“In the new facility, we’ll have physicians and research scientists together in a collaborative environment to encourage the exchange of ideas and information,” Cowan said. “The integration of all cancer research and care on the UNMC campus in one location will be a model for cancer centers globally and will be transformative to our patient care delivery locally.”
One of the local facilities benefitting from the proceeds of the ball is the Callahan Cancer Center at Great Plains Regional Medical Center of North Platte, Neb. Todd Hlavaty, M.D., is one of the center’s oncologists. Holzfaster said Hlavaty was his physician during treatment for prostate cancer, using a satellite clinic in Ogallala to obtain most of his treatment. Hlavaty said the funds the ball raises for local efforts matters.
“The funding our cancer center receives will go to benefit further improvements in patient care by remote and direct medicine with our eight satellite clinics and in consultative effort with our colleagues in Omaha,” Hlavaty said. “We have a great partnership in which we work together to help our patients.”
Most of the tickets were sold at $75, which included a prime rib buffet dinner, a concert by the country-rock band Lonestar, followed a dance to the music of Shur Thing.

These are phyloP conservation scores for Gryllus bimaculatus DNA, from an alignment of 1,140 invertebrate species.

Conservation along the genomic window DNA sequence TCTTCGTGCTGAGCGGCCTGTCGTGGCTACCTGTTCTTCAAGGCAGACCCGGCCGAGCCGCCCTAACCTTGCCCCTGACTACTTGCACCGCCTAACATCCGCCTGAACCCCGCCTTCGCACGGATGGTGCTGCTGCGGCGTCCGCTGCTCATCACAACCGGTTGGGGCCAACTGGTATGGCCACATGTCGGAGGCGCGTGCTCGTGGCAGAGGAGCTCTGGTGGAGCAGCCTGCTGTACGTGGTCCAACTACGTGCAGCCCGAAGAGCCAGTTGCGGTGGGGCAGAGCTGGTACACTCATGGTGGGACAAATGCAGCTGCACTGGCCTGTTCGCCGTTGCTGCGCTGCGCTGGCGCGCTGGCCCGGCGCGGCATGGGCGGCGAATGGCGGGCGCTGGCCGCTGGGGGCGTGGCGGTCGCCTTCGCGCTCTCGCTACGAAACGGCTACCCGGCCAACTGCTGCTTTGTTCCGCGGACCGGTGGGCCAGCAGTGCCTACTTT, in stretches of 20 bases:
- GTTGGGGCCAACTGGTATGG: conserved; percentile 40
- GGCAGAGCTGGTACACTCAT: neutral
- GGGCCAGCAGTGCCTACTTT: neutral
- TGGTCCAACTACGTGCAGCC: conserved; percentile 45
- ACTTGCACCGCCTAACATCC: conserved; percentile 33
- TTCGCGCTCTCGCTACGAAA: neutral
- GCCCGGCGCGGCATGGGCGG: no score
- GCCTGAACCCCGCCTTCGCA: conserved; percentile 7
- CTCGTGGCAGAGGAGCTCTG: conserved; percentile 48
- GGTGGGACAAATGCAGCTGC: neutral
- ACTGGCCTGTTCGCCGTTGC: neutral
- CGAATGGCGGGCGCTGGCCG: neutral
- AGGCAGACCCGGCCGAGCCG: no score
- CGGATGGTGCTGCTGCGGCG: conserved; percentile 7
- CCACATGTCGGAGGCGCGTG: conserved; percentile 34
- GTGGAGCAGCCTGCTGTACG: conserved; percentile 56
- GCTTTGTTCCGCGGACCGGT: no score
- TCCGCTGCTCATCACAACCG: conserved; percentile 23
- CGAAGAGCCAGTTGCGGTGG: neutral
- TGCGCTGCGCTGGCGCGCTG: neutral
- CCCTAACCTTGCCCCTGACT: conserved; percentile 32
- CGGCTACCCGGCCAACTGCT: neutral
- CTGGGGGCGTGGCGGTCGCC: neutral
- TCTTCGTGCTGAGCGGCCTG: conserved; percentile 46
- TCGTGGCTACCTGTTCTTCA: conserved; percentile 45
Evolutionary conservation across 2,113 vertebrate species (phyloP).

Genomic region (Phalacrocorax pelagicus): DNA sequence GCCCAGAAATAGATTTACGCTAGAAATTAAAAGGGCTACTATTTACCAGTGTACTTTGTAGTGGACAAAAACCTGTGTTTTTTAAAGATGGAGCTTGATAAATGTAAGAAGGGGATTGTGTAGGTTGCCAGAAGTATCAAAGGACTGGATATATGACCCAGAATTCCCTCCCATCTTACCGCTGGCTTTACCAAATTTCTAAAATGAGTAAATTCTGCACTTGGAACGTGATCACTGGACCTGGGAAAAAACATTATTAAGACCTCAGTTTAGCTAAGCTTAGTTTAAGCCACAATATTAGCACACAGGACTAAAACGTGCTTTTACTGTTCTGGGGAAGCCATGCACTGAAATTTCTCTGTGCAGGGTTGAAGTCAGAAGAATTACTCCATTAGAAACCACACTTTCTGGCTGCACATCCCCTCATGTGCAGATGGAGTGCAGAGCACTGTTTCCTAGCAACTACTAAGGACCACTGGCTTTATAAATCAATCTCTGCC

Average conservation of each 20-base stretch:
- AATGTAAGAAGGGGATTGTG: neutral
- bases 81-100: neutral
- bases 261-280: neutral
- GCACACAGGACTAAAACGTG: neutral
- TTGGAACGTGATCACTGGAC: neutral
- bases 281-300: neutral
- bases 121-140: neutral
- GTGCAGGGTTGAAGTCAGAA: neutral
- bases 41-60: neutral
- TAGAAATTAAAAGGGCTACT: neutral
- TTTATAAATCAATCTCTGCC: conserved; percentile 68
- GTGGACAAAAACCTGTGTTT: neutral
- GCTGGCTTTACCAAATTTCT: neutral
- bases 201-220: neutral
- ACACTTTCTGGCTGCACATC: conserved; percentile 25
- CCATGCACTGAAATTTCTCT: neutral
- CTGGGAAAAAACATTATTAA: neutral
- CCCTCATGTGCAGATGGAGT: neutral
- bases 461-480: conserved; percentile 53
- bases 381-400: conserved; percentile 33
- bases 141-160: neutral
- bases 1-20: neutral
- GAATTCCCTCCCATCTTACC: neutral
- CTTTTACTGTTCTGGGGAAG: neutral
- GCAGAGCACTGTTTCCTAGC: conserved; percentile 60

A limited number of Trail Boss tickets were sold at $350, which included a opening night social, along with a private champagne breakfast reception and Trail Boss brunch, preferred seating for the dinner and concert, special program recognition and other amenities.
An even farther limited number were offered the chance to travel by Union Pacific train to the event. These $1,500 tickets covered a ride on the railroad’s Heritage Fleet dome lounges, dome diners and private executive cars from Omaha to North Platte, two nights’ lodging in North Platte and motor coach transportation to and from the ball and back to Omaha.
Ball organizers hadn’t stopped in finding ways to separate money from donor’s wallets as some major items were up for auction and available in drawings.
The top item in the four auctions held during the weekend was a John Deere 9360R tractor, donated by the Howard G. Buffett Foundation, valued at $309,000. The winning bid was $285,000 from Randy and Renae Weis of Holyoke, Colo.
A $500 a ticket raffle netted Char Weiss of Imperial, Neb., a limited edition 2013 60th anniversary Chevrolet Corvette Grand Sport coupe, donated by Harchelroad Motors of Imperial and Wauneta, Neb., valued at over $75,000.
Helping raise an additional $257,000 were companies and individuals who banded together for “A Calf for a Cure” campaign, donating 120 steers that were then fed through other corporate donors, then purchased by Tyson Fresh Meats.
The 2014 edition of the Cattlemen’s Ball of Nebraska will be held June 6 and 7 on the Hoot Owl Ranch near Harrisburg, Neb., between Kimball and Scottbluff, with hosts Jeff and Kathy May and ranch managers Kenny and Misty Stauffer.
The learn more or to donate, visit www.cattlemensball.com.
Larry Dreiling can be reached by phone at 785-628-1117, or by email at firstname.lastname@example.org.